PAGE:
We enjoyed the Rocky Mtn Natl Park so much we decided to drive it again, taking in a couple of different options. We had to drive the same route as the previous trip to get from the west to the east, but then we took a side trip to Bear Lake. It didn’t go nearly as high, and unfortunately it appears this is the most popular part of the park as all the turnouts and parking lots were full, so we couldn’t stop and walk down to the lake to take pictures. They have shuttles from a parking lot a few miles away up to Bear Lake, but we had Laddy with us and he could’t go on the shuttle. Oh well.

Then, for the east-to-west return trip we decided to take a little dirt road – the original Ridge Trail road. It’s one way going up and was literally just wide enough for the truck. The switchbacks were very narrow! It was really good though as we saw some different and incredible views amd glaciers! And, another elk, this one a large buck with either damaged or deformed antlers. He was munching on some grass right next to the road and didn’t even flinch when we pulled up, stopped, and took a few pictures. There were other cars on the road and they all stopped too.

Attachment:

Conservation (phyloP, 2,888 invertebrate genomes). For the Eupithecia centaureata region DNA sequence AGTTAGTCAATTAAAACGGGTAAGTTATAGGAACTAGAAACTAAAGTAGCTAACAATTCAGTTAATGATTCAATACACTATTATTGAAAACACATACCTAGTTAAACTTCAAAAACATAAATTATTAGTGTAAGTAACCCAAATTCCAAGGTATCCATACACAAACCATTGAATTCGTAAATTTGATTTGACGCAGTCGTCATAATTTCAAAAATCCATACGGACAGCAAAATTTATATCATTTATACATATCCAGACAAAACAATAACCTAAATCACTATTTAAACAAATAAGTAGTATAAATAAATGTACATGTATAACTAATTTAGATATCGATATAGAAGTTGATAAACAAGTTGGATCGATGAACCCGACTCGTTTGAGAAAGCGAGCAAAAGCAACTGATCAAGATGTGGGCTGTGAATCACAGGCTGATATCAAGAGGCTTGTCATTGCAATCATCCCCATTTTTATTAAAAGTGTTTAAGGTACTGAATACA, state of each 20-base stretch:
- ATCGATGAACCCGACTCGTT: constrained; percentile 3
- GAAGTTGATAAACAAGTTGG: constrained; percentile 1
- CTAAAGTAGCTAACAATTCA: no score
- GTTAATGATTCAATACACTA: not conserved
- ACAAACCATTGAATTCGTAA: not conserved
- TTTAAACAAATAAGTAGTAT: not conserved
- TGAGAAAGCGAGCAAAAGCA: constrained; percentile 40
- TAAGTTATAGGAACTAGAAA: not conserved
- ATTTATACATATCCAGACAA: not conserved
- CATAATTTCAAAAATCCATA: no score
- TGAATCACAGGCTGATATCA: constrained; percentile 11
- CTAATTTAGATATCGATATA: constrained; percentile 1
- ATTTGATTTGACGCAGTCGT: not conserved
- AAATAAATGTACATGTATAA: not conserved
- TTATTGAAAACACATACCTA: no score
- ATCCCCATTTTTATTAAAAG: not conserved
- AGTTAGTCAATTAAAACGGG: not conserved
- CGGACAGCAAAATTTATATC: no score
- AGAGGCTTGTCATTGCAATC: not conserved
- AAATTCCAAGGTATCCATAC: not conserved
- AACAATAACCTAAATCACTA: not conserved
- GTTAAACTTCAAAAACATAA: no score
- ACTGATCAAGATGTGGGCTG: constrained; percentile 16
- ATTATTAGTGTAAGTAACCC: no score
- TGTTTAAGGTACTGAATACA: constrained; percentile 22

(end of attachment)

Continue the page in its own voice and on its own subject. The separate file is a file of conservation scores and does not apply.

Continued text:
Then, after we rejoined the main road and started going down the switchbacks on the west side of the park I noticed a large glacier across the valley with a bunch of brown dots in it that I hadn’t noticed on the previous trip. “Hey” I said to Jeff, “are those animals in the snow?” We pulled over and got out the binoculars and sure enough, there was a large herd of elk, with many on the grass and many standing around in the snow. Why would they stand in the snow where there’s no grass, when there’s grass just a few feet away? Who knows, but we took a couple of pictures of it.

Interestingly, the part of the mountain range where the elk were standing in the snow is called “Never Summer Mountains”. With large patches of snow year-round, it’s a good name!

Here are pictures we took both days in the Rocky Mountains:

More tire trouble!